by: Jim Strickland Updated:
The business of extracting oil from the boreal forest of Alberta, Canada, to make fuel means thousands of jobs for Georgia.
"I see a lot of the employees loading containers, knowing it's going to Canada. It's just a phenomenal experience," said Kirk Thomas, of SNF Chemtall in Riceboro.
SNF is a French company with a Georgia chemical plant that is crucial to the Canadian oil sands.
Mining and rinsing the sand means producing not just oil, but giant ponds of toxic materials that cannot dry out on their own. The industry calls them tailings, and they are a lightning rod for environmentalists.
"Those ponds or lakes … contain about 840 million cubic meters of toxic waste," said Jennifer Grant of the watchdog group Pembina Institute.
SNF's business development director, Georgian Scott Ramey, said the industry is addressing the problem.
"They had the problem, and we had one of the solutions to that problem," he said.
Ramey led a team that devised a way to mix in a chemical polymer to rapidly squeeze the water out of the tailings, so they'll harden. Runoff water gets recycled, and the hardened clay is used to build roads and fill in mining areas to be replanted.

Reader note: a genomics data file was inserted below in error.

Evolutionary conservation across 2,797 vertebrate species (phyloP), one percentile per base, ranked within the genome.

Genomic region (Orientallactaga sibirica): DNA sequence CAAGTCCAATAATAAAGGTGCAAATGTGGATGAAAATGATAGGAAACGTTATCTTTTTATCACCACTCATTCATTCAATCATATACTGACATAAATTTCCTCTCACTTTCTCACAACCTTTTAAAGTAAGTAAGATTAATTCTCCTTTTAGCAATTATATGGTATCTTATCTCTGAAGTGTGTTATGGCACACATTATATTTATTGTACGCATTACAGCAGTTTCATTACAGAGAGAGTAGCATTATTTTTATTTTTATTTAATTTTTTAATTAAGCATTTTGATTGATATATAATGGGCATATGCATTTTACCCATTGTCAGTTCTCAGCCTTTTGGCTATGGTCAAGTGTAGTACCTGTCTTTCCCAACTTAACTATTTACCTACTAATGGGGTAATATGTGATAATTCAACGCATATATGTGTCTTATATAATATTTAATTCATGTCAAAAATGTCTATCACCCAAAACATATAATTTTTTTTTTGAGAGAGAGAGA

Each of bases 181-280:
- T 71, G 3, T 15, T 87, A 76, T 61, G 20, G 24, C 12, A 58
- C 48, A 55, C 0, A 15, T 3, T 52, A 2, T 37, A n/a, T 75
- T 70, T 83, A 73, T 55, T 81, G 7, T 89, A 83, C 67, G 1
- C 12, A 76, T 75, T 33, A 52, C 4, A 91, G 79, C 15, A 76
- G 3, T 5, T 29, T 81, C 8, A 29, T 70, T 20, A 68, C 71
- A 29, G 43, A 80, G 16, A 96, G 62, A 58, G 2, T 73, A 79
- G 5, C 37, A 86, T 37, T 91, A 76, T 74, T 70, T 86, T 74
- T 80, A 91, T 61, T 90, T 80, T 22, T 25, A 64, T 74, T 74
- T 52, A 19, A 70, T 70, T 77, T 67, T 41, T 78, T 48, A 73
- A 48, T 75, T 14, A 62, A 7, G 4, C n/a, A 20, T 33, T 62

SNF makes the chemical and the dispensing system. One was shipped out to Alberta this month.
"I don't think many people know that there is a connection between the oil sands in Canada and Georgia. Until this, I never knew there was a connection either, so I'm really glad there is. That's why I'm employed," said safety manager Susannah Martin.
SNF is looking at tripling the number of plant employees in the next five years.
“So, in a plant, there's 30 people. We're looking at adding 90 to 100 to help with all of this polymer manufacturing," said Thomas.
"It's thousands of jobs in Georgia today, you know, multiple companies producing important products," said Travis Davies of the Canadian Association of Petroleum Producers.
According to CAPP, 7,700 jobs in Georgia will eventually be related to the oil sands.
"Oil sands is about a fifth of our business," said Milind Karkare, president of Andrtiz Automation in Decatur.
Before an oil company builds a plant, Andritz draws the whole thing out on a computer. The company then runs simulations looking for problems.
Its latest project is the $10 billion Kearl mine Exxon will open next year.
"But before they invest that money, they actually come to this small Georgia company to simulate what they're going to make there," said Karkare.
His “help wanted” sign is always on display.
"We're not able to hire enough engineers. We just don't make enough of them," he said.